“Begin on the other side of discourse.” This was Michele Foucault’s solution to the problem of beginning – because for Foucault – in the very act of creating, the artist is already situated in a discourse governed by established institutional traditions.
The malleability of contemporary black traditions is at the core of The Brother Moves On’s first solo exhibition, Hlabelela, opening at Goodman Gallery Johannesburg on the 24th of September. The exhibition is one which questions each member’s personal histories, cultural background and beliefs as a means of unsettling the idea of a homogenised black experience and its acceptance by white art institutions and discourse. The performances, installations and videos exhibited serve not only as explorations of the complex identity of black youthful opposition but also a way in which to question whether these contemporary traditions can exist with the established traditions of art institutions and discourse.
The intersecting histories, cultural cross overs and the constant search for identity which inform so much of the collective’s work are brought about through collaboration and the exhibition is dedicated to the late founder of The Brother Moves On, Nkululeko Mthembu’s spirit of collaboration.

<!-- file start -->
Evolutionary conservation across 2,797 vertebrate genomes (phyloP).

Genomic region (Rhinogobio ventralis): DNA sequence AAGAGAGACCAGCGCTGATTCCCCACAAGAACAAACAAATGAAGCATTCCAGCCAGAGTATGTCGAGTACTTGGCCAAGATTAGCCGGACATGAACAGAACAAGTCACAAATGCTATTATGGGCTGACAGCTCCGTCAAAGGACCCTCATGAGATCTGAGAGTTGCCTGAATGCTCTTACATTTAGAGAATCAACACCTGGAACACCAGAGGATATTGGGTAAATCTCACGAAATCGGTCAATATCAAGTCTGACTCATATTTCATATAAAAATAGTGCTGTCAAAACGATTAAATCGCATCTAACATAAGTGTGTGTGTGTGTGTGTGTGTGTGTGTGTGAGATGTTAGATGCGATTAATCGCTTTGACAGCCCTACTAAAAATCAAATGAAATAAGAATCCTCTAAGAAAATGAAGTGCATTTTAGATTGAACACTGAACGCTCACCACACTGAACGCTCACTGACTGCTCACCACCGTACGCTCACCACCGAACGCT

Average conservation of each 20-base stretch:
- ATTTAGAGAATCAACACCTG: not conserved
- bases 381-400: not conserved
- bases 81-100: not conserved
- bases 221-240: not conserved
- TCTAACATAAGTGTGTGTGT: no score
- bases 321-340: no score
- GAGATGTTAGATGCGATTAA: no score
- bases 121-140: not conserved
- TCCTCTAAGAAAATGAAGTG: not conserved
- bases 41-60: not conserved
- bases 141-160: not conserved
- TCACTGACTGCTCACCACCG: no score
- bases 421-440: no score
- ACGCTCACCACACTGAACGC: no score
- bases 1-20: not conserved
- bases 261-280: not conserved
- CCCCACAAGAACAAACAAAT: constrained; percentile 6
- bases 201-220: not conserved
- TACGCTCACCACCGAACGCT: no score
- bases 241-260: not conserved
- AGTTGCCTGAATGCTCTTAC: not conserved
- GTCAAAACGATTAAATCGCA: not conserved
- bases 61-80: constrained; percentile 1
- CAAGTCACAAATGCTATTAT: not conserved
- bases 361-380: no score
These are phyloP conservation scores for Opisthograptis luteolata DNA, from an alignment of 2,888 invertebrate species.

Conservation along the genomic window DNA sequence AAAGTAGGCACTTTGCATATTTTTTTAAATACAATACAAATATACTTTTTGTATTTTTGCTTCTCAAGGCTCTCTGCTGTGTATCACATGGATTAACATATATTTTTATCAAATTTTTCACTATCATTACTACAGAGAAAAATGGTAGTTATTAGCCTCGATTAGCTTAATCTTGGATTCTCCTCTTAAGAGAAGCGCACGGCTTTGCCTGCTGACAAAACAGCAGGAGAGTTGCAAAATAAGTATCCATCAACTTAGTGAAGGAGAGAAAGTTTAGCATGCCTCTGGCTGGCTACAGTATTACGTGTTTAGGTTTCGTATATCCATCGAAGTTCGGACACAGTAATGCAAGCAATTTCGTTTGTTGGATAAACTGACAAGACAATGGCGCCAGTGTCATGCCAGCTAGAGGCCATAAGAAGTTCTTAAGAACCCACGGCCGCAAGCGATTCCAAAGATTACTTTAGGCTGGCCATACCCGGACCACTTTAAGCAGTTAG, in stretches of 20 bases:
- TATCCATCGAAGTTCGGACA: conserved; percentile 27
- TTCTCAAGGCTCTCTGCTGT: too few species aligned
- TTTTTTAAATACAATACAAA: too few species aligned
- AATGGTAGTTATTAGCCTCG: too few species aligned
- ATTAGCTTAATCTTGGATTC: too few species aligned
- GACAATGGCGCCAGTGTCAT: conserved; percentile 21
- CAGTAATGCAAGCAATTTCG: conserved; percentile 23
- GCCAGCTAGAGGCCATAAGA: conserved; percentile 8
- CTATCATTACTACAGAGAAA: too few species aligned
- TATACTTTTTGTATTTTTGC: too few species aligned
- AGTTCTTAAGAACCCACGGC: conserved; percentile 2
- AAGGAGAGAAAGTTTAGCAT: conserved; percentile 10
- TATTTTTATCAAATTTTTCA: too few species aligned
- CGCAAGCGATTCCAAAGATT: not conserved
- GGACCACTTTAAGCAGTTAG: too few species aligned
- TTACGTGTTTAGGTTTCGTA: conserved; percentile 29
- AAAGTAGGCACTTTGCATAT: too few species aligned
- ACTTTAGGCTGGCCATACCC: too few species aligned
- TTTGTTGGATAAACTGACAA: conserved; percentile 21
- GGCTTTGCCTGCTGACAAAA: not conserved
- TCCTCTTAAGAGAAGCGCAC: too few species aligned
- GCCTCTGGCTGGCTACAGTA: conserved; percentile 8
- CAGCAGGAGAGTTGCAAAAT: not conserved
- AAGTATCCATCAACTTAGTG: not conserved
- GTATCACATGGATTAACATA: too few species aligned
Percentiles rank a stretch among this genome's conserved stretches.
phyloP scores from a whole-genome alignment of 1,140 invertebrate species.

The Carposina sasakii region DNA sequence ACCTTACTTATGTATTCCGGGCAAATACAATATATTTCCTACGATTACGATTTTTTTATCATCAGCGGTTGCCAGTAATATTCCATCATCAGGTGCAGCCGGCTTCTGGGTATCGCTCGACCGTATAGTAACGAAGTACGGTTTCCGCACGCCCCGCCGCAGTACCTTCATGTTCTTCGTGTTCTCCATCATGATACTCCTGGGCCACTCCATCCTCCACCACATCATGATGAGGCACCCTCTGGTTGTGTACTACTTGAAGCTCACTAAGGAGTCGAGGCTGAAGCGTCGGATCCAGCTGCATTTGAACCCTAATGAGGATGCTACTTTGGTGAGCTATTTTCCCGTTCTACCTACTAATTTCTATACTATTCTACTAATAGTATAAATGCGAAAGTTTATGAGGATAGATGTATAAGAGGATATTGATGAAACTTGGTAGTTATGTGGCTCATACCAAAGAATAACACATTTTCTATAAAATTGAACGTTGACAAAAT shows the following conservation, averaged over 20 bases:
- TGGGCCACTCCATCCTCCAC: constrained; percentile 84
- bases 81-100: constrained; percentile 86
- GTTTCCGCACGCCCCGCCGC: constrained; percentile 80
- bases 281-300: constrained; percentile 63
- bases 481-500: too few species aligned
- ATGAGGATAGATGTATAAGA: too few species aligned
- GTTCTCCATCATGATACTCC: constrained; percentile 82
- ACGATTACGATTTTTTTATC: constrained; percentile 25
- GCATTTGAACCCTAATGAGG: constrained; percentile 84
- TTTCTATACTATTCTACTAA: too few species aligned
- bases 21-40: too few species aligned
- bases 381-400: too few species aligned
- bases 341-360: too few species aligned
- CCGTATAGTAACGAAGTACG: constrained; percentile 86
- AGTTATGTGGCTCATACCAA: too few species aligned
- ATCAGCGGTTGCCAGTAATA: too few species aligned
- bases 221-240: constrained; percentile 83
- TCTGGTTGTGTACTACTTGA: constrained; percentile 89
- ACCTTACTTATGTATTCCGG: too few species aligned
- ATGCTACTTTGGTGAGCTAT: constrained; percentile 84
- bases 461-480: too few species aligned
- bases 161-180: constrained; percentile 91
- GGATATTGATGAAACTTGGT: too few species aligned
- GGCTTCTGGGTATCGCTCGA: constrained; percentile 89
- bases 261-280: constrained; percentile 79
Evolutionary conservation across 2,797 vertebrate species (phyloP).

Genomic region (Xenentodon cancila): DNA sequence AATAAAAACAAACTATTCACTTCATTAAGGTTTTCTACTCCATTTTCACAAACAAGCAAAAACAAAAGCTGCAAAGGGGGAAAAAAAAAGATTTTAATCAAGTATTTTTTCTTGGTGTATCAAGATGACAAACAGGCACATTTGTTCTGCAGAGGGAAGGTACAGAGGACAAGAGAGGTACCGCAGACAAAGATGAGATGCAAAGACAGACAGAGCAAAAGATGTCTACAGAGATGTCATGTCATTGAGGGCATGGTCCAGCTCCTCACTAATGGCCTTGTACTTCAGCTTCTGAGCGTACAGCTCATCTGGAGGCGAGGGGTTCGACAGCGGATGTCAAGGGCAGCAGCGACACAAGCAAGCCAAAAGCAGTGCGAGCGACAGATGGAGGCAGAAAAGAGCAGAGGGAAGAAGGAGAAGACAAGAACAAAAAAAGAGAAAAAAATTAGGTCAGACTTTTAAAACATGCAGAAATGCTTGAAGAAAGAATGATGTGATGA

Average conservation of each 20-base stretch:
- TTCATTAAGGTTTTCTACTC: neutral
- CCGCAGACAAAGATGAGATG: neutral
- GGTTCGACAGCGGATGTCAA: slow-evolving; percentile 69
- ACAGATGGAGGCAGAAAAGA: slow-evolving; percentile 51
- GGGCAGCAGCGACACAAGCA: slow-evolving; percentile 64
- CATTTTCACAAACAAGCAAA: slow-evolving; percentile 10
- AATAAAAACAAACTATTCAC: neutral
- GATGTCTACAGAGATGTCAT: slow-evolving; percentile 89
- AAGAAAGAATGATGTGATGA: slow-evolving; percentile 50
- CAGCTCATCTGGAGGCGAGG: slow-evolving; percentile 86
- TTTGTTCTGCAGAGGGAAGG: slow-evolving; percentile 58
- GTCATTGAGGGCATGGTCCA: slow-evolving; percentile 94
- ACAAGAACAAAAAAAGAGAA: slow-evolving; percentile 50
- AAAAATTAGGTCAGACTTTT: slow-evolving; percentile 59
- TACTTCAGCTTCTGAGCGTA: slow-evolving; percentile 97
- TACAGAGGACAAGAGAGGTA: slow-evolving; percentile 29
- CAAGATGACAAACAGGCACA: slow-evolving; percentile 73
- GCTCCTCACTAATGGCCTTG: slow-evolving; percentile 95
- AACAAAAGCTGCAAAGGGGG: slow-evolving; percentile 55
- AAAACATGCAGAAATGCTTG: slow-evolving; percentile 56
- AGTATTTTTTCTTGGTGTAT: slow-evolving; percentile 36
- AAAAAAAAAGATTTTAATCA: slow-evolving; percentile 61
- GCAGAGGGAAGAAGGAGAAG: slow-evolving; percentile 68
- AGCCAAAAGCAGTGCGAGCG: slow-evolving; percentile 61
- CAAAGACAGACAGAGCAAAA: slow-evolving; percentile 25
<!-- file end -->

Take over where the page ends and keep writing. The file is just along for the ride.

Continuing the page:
The title of the exhibition, Hlabelela: It’s a new Mourning Nkush, speaks to the cathartic connection the group achieves in remembering and re-membering the idea of a constant and ever-changing collaborative effort that is The Brother Moves On. “Hlabelela” in this particular context means to sing, to express oneself in the unitary practice of a collective happening. One cannot simply sing alone because in singing alone, exists the beginning of a collective singing together. A single voice echoes the sentiments of the choral relation.
According to the artists, the exhibition “questions whether there really is a space for our traditions and experiences in the art world and ours being black people.” Having lost their founder Nkululeko “Nkush” Mthembu the Brother found that there was little to no space for understanding the spiritual aspect of his death and the mourning process that followed within the practice and the commercialised setting of producing art for an art buying audience.
“Art had no space for death and mourning in the collective’s reality, and this mirrored the country’s own lack of space for the rituals of the land during the transformation… whether in the form of slaughter for the ancestors or singing collectively to mourn those who passed during this process.” So Hlabelela is a calling – and what it calls for is ‘A New Mourning.’